Like a minuscule version of Scott Adams' blog, I try to find new ways of looking at old issues, merging economics with psychology with statistics - and consequently there is a fair overlap with Freakonomics. However although that is an excellent site, I think they usually don't do enough to look at the fundamental causes of human behaviour, the basic science. But yesterday they did ... as there was an interview with Frans de Waal. One of his key observations was that it is part of our inescapable nature to be concerned not so much with absolute wealth as with relative wealth and perceived notions of fairness, something I constantly echo at this site.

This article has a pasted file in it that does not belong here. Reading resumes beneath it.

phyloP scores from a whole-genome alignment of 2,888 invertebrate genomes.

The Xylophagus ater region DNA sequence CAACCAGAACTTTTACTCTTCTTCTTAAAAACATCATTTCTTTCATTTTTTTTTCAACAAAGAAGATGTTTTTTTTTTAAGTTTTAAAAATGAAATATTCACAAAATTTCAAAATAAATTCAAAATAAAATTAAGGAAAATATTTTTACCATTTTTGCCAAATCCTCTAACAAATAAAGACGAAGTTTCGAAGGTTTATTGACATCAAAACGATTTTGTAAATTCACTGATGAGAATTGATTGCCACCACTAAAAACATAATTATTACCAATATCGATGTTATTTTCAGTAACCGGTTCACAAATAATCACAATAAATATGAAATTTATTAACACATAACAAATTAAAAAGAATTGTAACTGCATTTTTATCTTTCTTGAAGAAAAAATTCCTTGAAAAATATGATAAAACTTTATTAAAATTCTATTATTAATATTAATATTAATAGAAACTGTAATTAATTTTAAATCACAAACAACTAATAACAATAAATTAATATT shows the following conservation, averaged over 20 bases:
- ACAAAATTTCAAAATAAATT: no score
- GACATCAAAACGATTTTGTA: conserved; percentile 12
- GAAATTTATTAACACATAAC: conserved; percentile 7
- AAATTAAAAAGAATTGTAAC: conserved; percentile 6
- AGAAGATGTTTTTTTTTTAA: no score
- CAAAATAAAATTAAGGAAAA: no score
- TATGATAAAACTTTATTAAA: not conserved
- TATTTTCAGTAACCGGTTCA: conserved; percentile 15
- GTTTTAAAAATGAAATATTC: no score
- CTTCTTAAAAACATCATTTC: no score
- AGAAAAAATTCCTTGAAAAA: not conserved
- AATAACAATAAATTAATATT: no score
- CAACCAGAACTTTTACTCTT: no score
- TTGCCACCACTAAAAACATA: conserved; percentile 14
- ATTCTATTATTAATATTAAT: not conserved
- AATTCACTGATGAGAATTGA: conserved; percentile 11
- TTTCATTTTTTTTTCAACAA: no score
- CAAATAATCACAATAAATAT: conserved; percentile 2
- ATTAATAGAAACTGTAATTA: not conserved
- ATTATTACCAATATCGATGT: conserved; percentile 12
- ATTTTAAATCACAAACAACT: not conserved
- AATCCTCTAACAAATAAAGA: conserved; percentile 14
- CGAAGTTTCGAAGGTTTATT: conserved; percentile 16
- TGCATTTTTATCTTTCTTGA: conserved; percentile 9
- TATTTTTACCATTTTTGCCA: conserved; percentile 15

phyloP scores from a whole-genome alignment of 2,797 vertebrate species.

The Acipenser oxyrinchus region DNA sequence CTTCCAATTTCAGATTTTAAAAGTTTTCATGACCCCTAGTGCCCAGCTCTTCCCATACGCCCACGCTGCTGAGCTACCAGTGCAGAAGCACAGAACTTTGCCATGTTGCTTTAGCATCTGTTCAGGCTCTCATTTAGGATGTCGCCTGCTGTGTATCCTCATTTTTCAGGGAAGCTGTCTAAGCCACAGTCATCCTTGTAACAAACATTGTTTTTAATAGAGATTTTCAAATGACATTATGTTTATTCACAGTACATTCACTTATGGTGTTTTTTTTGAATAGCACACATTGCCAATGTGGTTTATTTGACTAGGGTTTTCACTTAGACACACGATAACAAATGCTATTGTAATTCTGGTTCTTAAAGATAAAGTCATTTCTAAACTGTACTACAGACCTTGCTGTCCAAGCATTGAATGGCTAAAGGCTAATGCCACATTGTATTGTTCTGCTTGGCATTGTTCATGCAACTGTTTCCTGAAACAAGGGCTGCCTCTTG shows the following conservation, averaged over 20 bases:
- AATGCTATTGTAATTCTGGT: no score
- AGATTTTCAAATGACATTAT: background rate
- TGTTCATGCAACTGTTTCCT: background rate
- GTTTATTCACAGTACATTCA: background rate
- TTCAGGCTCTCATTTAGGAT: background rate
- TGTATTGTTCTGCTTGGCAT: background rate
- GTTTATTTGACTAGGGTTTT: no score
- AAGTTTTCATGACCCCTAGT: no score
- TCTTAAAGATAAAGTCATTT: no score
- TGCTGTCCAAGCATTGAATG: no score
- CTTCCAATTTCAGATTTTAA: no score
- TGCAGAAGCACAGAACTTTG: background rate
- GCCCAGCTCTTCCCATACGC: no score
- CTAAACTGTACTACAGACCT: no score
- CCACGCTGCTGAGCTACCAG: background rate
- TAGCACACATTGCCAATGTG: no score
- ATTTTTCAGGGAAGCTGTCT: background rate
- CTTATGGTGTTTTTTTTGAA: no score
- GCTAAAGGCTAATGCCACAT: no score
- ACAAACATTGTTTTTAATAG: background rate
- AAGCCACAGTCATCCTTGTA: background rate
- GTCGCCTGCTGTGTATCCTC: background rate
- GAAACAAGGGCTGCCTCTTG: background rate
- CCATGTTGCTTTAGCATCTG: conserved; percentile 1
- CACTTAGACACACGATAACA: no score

It's also worth directly quoting his views on a particular Oxford-based scientist: [He] is the most underrated behavioral biologist (ethologist) of his generation. His books have shaped the view of many, because he openly discussed, with great humor and flair, the human-animal connection before we had sociobiology, evolutionary psychology, and the like.
I admire the guy, because it took guts to write what he wrote. As a student, I learned about his book because my professors kept warning us not to read Desmond Morris.
That is almost exactly what I said here just a few months ago.